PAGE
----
The collaborative approach of Health Current prior to March 2017, to statewide health IT policy development was born out of a gubernatorial executive order in 2005 and the subsequent work of hundreds of organizations and individuals to create a Roadmap, which was a plan for connecting all Arizona healthcare providers through electronic health records (EHRs) and health information exchange (HIE).
Since its inception in 2007, Health Current helped develop model agreements and advanced public policy discussions to support a health information infrastructure in the state. Health Current has been a collaborative leader in advancing and advocating statewide public policy regarding health IT, including the passage of HB 2620 in 2011, which established rules and regulations for the secure and private exchange of health information in Arizona.
Another important piece of health IT and HIE legislation, HB 2369, was signed into law on April 4, 2012. This bill, which modifies and enhances state statues dealing with heath IT and health information organizations (HIOs) and also allows for the electronic prescribing of controlled substances, was made possible because of the successful collaboration of Health Current and many other healthcare community organizations.
The Arizona Opioid Epidemic Act, AZ Senate Bill 1001, establishes requirements and prohibitions for prescribing, administering and dispensing schedule II opioids. Beginning January 1, 2019, each prescription order for a schedule II opioid in Arizona’s five largest counties (Maricopa, Pima, Pinal, Yavapai and Yuma) must be transmitted electronically to the dispensing pharmacy. Beginning July 1, 2019, these same requirements go into effect in all other Arizona counties.
In January 2018, Governor Ducey signed the Arizona Opioid Epidemic Act, AZ Senate Bill 1001, which includes a provision requiring each prescription for a Schedule II opioid to be transmitted electronically to the dispensing pharmacy. This legislation was amended by HB 2075, signed by Governor Ducey on February 14, 2019 that set a firm deadline of January 1, 2020 for all Arizona prescribers.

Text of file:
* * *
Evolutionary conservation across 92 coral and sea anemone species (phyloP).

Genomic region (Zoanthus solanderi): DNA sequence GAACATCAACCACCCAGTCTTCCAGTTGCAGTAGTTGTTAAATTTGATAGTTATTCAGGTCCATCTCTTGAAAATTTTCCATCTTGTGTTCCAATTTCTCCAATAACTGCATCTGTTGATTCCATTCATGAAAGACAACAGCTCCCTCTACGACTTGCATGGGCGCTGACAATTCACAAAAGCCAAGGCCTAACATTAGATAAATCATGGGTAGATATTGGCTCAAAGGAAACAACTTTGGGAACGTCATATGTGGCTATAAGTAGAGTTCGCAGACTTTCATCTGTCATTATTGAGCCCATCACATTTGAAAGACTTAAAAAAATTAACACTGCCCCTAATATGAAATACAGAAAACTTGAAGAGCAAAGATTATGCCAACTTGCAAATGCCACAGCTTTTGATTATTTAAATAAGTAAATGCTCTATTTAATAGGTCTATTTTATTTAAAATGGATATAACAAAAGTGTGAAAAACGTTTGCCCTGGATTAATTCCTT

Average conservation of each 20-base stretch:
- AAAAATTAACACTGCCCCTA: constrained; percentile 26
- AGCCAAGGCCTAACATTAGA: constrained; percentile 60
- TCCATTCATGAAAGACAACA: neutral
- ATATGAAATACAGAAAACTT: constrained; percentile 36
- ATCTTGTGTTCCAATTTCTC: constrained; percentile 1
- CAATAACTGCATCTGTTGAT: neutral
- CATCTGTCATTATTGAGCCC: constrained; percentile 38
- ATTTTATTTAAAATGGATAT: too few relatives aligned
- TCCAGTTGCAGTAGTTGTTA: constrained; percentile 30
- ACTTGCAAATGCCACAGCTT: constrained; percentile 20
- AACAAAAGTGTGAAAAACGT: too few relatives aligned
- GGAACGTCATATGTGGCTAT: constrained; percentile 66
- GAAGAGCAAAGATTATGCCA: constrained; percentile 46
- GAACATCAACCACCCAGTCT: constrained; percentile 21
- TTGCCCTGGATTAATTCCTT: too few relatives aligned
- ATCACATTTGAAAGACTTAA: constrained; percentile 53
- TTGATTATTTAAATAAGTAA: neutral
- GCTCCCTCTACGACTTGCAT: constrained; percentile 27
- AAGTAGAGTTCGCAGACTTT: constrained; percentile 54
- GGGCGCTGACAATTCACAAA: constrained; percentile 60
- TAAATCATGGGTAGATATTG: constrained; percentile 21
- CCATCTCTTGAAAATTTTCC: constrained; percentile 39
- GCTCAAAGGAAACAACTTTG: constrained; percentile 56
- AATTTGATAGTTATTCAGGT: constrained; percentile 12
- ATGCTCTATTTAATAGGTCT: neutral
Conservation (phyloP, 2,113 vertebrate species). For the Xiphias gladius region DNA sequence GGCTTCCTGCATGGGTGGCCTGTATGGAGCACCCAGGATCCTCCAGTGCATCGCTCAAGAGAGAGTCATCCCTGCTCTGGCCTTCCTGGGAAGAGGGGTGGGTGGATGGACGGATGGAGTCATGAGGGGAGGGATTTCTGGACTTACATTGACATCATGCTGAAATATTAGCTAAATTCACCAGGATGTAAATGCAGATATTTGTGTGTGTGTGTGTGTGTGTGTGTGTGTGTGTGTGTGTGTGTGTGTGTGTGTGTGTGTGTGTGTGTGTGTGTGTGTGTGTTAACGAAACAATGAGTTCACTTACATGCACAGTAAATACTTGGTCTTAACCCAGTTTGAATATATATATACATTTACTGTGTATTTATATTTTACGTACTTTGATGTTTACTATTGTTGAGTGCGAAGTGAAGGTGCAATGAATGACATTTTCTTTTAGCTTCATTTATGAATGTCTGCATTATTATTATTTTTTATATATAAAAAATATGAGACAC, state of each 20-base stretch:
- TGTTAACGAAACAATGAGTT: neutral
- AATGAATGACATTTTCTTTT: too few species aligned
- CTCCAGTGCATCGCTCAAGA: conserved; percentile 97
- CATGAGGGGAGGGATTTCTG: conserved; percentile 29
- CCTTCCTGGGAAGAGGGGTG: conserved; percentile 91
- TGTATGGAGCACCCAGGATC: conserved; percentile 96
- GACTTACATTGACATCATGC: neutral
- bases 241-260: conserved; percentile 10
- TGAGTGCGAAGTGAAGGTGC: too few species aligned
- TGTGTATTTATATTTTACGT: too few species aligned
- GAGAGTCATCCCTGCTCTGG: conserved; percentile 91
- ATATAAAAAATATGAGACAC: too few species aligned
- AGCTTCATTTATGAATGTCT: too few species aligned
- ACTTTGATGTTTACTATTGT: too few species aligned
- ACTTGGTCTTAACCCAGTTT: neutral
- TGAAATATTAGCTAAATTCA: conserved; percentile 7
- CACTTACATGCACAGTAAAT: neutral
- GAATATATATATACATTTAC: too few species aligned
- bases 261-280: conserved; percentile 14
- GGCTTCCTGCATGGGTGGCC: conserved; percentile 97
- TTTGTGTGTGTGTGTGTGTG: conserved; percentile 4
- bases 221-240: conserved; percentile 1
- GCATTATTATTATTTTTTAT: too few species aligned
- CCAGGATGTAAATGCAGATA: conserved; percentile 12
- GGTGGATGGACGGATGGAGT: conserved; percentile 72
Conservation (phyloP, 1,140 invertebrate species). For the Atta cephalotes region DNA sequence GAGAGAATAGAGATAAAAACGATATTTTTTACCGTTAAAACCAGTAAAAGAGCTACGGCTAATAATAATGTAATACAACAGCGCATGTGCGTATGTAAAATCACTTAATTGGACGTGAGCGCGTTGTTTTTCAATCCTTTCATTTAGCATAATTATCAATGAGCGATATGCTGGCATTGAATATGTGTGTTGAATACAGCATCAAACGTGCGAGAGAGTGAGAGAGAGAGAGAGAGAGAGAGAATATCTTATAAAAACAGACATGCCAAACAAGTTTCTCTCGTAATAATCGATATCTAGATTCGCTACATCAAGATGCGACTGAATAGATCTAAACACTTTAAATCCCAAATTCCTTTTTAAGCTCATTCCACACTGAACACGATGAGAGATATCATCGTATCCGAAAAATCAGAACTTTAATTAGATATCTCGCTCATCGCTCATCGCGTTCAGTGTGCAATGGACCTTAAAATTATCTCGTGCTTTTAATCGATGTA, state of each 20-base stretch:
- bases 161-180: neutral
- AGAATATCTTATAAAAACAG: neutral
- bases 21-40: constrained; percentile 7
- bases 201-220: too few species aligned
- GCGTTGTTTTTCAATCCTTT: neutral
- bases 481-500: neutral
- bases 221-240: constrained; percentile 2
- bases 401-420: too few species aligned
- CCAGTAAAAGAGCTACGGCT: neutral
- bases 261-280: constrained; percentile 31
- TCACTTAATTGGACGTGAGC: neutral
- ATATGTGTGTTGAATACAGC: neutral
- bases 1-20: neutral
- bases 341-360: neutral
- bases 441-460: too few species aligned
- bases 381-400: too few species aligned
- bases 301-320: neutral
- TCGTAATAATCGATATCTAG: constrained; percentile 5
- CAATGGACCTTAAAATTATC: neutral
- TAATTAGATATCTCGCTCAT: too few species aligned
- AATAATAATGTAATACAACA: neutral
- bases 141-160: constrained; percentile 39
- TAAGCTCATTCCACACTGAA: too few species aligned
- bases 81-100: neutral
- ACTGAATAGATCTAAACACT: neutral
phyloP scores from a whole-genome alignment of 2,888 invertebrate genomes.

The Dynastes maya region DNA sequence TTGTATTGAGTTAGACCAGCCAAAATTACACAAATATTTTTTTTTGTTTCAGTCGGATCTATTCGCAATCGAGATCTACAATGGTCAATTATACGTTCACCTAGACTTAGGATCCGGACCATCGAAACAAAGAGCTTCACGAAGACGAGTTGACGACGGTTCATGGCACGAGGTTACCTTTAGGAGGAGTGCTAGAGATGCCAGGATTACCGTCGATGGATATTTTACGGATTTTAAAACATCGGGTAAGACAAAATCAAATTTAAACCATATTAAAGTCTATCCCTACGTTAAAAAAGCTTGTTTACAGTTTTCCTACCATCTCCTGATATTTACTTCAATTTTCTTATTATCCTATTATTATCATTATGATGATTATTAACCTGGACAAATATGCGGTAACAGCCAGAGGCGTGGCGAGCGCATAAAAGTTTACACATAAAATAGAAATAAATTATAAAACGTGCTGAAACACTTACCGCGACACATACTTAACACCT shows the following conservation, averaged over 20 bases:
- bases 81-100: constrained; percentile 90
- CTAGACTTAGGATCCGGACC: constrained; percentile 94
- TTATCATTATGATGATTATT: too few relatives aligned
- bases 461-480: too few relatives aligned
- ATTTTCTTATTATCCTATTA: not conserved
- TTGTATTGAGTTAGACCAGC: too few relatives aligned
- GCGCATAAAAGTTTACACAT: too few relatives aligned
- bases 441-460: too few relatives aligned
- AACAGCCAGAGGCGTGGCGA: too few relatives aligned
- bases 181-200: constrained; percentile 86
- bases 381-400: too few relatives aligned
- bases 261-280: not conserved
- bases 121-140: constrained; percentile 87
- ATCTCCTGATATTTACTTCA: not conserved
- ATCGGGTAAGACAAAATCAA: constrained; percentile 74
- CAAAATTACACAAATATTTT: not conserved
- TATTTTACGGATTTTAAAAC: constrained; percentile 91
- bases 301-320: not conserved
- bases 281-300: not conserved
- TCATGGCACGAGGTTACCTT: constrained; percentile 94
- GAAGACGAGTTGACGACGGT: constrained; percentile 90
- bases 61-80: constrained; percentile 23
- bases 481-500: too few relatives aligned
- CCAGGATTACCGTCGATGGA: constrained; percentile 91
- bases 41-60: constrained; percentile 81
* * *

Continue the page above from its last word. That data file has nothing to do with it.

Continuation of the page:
On February 14, 2019, Governor Ducey signed House Bill (HB) 2075 into law, which is effective immediately. This law extends the requirement of electronic prescribing of opioids to January 1, 2020 for ALL Arizona counties. The new law also eliminates the requirement for a waiver since all counties now have until January 1, 202 to comply.
Additionally, the major provisions contained in HB 2075 moves the 2019 implementation dates for urban and rural counties to January 1, 2020 for all counties, allows for written prescriptions if the e-prescribing system is not operational or available in a timely manner, the occurrence must be noted in records maintained by the pharmacy for a period of time set by the Arizona Board of Pharmacy, exempts requirements for Indian Health Services and federal facilities, eliminates the waiver process through the Arizona Board of Pharmacy but provides rulemaking authority in consultation with a Task Force to add additional exceptions, delays e-prescribing requirements for veterinarians until e-prescribing software is widely available, allow for prescriptions to be faxed if the prescription is compounded for direct administration to a patient, residents of a long-term care facility and hospice patients, resolves a statutory conflict that inadvertently imposed a prohibition on physician assistants prescribing more than a 72-hour dosage of opioids or benzodiazepines and contains a retroactive clause to December 31, 2018 so the legislation takes effect immediately once it became law.
House Bill 2620 (2011)
House Bill 2369 (2012)
Electronic Prescribing of Controlled Substances
AZ Senate Bill 1001
Fact Sheet SB1001/HB 2001
House Bill 2075